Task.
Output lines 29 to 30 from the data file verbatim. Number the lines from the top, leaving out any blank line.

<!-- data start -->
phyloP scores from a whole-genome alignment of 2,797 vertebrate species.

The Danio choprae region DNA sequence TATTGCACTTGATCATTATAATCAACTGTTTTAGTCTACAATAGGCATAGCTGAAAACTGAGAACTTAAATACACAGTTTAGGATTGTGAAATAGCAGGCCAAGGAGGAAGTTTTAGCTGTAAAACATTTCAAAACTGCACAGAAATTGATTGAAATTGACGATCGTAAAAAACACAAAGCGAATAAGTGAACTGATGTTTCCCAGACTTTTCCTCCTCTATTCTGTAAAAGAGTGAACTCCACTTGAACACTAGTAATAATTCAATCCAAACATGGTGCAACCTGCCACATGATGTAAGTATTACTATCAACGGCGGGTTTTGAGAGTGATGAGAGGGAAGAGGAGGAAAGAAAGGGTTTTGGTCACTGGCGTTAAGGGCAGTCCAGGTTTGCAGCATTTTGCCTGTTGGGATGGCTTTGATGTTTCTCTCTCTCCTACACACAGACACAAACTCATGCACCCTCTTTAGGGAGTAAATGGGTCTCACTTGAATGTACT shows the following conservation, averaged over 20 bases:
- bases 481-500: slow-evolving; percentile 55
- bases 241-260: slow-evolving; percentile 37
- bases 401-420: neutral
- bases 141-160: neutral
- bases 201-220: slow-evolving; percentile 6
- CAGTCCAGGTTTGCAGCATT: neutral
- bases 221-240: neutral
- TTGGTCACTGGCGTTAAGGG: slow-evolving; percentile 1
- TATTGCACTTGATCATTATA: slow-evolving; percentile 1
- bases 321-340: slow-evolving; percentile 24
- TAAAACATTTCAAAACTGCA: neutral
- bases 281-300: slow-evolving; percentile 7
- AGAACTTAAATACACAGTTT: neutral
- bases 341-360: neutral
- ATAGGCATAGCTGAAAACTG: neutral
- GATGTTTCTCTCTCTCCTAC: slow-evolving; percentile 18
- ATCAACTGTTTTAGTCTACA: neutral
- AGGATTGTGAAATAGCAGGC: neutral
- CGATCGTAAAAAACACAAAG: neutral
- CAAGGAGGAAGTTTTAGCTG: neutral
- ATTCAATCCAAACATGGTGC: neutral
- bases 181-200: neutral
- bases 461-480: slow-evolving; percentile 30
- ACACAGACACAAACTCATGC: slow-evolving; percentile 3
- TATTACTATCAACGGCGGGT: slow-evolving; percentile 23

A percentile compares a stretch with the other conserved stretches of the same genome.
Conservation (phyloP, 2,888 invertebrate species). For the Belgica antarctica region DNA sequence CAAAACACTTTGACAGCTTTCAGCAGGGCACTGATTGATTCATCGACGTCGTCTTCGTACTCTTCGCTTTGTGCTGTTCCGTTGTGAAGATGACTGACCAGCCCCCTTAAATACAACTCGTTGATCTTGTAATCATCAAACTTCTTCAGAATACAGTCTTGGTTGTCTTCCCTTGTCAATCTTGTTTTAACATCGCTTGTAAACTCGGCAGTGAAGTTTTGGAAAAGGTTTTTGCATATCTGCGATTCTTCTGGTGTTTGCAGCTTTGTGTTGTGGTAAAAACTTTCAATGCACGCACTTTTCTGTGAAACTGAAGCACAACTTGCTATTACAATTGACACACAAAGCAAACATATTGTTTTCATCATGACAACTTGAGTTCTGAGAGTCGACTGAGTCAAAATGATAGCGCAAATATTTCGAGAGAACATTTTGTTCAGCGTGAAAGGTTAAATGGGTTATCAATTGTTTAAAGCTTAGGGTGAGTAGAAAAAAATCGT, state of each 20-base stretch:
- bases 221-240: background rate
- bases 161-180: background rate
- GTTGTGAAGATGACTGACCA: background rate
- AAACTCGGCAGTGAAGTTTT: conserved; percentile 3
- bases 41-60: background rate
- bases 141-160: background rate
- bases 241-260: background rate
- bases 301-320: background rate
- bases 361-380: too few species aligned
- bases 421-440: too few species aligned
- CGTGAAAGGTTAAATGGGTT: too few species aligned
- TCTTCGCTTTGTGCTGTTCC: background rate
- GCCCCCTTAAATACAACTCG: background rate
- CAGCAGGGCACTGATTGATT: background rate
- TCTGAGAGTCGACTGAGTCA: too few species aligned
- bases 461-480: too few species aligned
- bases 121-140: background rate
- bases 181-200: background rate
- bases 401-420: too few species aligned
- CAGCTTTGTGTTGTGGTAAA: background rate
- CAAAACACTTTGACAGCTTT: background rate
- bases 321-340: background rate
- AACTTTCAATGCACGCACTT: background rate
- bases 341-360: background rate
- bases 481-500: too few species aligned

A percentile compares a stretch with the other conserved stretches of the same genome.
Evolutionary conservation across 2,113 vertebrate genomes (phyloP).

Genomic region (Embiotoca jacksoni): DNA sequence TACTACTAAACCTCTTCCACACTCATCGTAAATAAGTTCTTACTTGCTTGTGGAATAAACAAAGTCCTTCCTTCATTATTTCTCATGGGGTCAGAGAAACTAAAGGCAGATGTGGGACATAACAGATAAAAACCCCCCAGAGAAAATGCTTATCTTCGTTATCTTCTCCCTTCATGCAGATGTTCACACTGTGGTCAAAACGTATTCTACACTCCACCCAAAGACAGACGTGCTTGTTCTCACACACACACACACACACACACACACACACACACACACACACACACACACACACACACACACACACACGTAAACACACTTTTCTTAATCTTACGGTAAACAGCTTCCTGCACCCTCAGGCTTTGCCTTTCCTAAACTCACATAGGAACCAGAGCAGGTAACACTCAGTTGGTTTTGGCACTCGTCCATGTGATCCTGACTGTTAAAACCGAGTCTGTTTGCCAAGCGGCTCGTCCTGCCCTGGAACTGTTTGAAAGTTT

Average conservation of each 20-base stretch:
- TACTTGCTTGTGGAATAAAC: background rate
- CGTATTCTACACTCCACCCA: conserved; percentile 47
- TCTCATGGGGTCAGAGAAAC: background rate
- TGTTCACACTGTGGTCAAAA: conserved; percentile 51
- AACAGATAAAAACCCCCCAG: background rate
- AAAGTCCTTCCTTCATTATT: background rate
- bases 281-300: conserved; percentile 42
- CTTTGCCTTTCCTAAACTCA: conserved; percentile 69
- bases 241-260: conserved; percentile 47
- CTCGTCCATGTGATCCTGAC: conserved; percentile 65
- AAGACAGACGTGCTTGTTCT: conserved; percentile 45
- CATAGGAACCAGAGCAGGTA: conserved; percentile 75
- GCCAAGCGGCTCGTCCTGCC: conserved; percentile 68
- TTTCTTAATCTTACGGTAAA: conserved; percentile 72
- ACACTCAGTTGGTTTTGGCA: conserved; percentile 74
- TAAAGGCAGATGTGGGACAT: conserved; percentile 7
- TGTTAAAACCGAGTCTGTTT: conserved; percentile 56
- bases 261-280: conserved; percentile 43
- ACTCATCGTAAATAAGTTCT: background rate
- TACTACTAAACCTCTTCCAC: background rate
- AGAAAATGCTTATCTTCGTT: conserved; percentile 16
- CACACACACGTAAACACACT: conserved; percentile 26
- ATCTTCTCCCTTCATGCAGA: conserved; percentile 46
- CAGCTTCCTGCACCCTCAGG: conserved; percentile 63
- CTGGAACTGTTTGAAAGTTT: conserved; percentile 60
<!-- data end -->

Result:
Conservation (phyloP, 2,888 invertebrate species). For the Belgica antarctica region DNA sequence CAAAACACTTTGACAGCTTTCAGCAGGGCACTGATTGATTCATCGACGTCGTCTTCGTACTCTTCGCTTTGTGCTGTTCCGTTGTGAAGATGACTGACCAGCCCCCTTAAATACAACTCGTTGATCTTGTAATCATCAAACTTCTTCAGAATACAGTCTTGGTTGTCTTCCCTTGTCAATCTTGTTTTAACATCGCTTGTAAACTCGGCAGTGAAGTTTTGGAAAAGGTTTTTGCATATCTGCGATTCTTCTGGTGTTTGCAGCTTTGTGTTGTGGTAAAAACTTTCAATGCACGCACTTTTCTGTGAAACTGAAGCACAACTTGCTATTACAATTGACACACAAAGCAAACATATTGTTTTCATCATGACAACTTGAGTTCTGAGAGTCGACTGAGTCAAAATGATAGCGCAAATATTTCGAGAGAACATTTTGTTCAGCGTGAAAGGTTAAATGGGTTATCAATTGTTTAAAGCTTAGGGTGAGTAGAAAAAAATCGT, state of each 20-base stretch:
- bases 221-240: background rate